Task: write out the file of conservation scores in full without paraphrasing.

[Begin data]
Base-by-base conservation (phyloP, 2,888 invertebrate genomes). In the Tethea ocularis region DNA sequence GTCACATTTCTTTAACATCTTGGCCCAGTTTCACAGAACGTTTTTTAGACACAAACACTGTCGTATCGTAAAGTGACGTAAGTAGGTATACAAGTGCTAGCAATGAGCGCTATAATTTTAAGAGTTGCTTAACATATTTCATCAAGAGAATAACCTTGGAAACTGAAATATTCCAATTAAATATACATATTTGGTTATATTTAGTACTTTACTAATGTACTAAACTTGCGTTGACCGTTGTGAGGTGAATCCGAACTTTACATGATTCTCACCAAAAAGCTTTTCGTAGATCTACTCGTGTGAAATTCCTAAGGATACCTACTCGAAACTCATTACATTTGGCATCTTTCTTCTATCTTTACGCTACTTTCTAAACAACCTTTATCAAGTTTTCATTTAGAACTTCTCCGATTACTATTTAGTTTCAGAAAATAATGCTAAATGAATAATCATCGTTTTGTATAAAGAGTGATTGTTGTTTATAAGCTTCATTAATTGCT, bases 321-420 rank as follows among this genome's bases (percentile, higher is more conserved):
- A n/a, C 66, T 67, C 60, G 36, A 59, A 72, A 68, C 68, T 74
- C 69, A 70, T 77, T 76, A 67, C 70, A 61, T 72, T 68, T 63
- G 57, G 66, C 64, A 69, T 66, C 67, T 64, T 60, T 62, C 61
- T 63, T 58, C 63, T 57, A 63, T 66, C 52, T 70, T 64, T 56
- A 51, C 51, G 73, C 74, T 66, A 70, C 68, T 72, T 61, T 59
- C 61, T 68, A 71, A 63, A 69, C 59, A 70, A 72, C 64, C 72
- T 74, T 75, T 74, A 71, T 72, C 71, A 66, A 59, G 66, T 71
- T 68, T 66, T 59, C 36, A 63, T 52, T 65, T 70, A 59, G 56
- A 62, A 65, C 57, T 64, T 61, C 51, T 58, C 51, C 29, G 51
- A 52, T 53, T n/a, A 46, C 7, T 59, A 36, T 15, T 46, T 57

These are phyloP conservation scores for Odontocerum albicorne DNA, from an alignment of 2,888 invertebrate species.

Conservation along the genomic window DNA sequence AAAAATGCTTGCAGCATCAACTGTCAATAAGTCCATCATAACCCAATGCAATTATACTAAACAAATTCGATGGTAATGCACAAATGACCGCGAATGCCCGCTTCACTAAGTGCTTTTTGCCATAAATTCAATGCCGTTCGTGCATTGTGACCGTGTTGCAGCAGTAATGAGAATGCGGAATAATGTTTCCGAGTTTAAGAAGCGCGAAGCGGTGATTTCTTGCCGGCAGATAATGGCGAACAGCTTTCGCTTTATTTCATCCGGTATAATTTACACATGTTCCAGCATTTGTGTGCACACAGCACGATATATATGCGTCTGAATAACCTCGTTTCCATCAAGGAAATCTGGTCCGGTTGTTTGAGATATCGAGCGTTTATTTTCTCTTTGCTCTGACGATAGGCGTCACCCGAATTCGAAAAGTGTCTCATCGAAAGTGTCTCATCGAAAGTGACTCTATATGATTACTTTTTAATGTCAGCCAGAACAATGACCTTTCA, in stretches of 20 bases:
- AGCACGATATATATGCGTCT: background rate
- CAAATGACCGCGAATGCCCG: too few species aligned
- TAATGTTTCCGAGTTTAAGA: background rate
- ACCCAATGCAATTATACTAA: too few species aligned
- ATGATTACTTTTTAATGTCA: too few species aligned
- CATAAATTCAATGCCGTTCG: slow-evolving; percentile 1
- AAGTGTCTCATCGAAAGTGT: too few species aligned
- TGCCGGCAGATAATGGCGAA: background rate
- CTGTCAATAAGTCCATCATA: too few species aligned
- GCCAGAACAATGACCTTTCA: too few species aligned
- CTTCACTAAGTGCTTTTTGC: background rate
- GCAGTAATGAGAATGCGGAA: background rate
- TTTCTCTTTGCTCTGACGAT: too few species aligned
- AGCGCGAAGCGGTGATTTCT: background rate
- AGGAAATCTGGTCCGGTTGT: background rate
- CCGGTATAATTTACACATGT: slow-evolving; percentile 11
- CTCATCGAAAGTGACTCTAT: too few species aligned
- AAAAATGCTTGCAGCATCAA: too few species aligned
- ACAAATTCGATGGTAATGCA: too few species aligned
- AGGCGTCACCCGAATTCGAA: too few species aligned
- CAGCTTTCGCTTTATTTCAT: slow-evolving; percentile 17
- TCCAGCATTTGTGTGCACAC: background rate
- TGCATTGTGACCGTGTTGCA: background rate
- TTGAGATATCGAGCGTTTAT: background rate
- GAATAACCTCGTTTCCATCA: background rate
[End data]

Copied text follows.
Base-by-base conservation (phyloP, 2,888 invertebrate genomes). In the Tethea ocularis region DNA sequence GTCACATTTCTTTAACATCTTGGCCCAGTTTCACAGAACGTTTTTTAGACACAAACACTGTCGTATCGTAAAGTGACGTAAGTAGGTATACAAGTGCTAGCAATGAGCGCTATAATTTTAAGAGTTGCTTAACATATTTCATCAAGAGAATAACCTTGGAAACTGAAATATTCCAATTAAATATACATATTTGGTTATATTTAGTACTTTACTAATGTACTAAACTTGCGTTGACCGTTGTGAGGTGAATCCGAACTTTACATGATTCTCACCAAAAAGCTTTTCGTAGATCTACTCGTGTGAAATTCCTAAGGATACCTACTCGAAACTCATTACATTTGGCATCTTTCTTCTATCTTTACGCTACTTTCTAAACAACCTTTATCAAGTTTTCATTTAGAACTTCTCCGATTACTATTTAGTTTCAGAAAATAATGCTAAATGAATAATCATCGTTTTGTATAAAGAGTGATTGTTGTTTATAAGCTTCATTAATTGCT, bases 321-420 rank as follows among this genome's bases (percentile, higher is more conserved):
- A n/a, C 66, T 67, C 60, G 36, A 59, A 72, A 68, C 68, T 74
- C 69, A 70, T 77, T 76, A 67, C 70, A 61, T 72, T 68, T 63
- G 57, G 66, C 64, A 69, T 66, C 67, T 64, T 60, T 62, C 61
- T 63, T 58, C 63, T 57, A 63, T 66, C 52, T 70, T 64, T 56
- A 51, C 51, G 73, C 74, T 66, A 70, C 68, T 72, T 61, T 59
- C 61, T 68, A 71, A 63, A 69, C 59, A 70, A 72, C 64, C 72
- T 74, T 75, T 74, A 71, T 72, C 71, A 66, A 59, G 66, T 71
- T 68, T 66, T 59, C 36, A 63, T 52, T 65, T 70, A 59, G 56
- A 62, A 65, C 57, T 64, T 61, C 51, T 58, C 51, C 29, G 51
- A 52, T 53, T n/a, A 46, C 7, T 59, A 36, T 15, T 46, T 57

These are phyloP conservation scores for Odontocerum albicorne DNA, from an alignment of 2,888 invertebrate species.

Conservation along the genomic window DNA sequence AAAAATGCTTGCAGCATCAACTGTCAATAAGTCCATCATAACCCAATGCAATTATACTAAACAAATTCGATGGTAATGCACAAATGACCGCGAATGCCCGCTTCACTAAGTGCTTTTTGCCATAAATTCAATGCCGTTCGTGCATTGTGACCGTGTTGCAGCAGTAATGAGAATGCGGAATAATGTTTCCGAGTTTAAGAAGCGCGAAGCGGTGATTTCTTGCCGGCAGATAATGGCGAACAGCTTTCGCTTTATTTCATCCGGTATAATTTACACATGTTCCAGCATTTGTGTGCACACAGCACGATATATATGCGTCTGAATAACCTCGTTTCCATCAAGGAAATCTGGTCCGGTTGTTTGAGATATCGAGCGTTTATTTTCTCTTTGCTCTGACGATAGGCGTCACCCGAATTCGAAAAGTGTCTCATCGAAAGTGTCTCATCGAAAGTGACTCTATATGATTACTTTTTAATGTCAGCCAGAACAATGACCTTTCA, in stretches of 20 bases:
- AGCACGATATATATGCGTCT: background rate
- CAAATGACCGCGAATGCCCG: too few species aligned
- TAATGTTTCCGAGTTTAAGA: background rate
- ACCCAATGCAATTATACTAA: too few species aligned
- ATGATTACTTTTTAATGTCA: too few species aligned
- CATAAATTCAATGCCGTTCG: slow-evolving; percentile 1
- AAGTGTCTCATCGAAAGTGT: too few species aligned
- TGCCGGCAGATAATGGCGAA: background rate
- CTGTCAATAAGTCCATCATA: too few species aligned
- GCCAGAACAATGACCTTTCA: too few species aligned
- CTTCACTAAGTGCTTTTTGC: background rate
- GCAGTAATGAGAATGCGGAA: background rate
- TTTCTCTTTGCTCTGACGAT: too few species aligned
- AGCGCGAAGCGGTGATTTCT: background rate
- AGGAAATCTGGTCCGGTTGT: background rate
- CCGGTATAATTTACACATGT: slow-evolving; percentile 11
- CTCATCGAAAGTGACTCTAT: too few species aligned
- AAAAATGCTTGCAGCATCAA: too few species aligned
- ACAAATTCGATGGTAATGCA: too few species aligned
- AGGCGTCACCCGAATTCGAA: too few species aligned
- CAGCTTTCGCTTTATTTCAT: slow-evolving; percentile 17
- TCCAGCATTTGTGTGCACAC: background rate
- TGCATTGTGACCGTGTTGCA: background rate
- TTGAGATATCGAGCGTTTAT: background rate
- GAATAACCTCGTTTCCATCA: background rate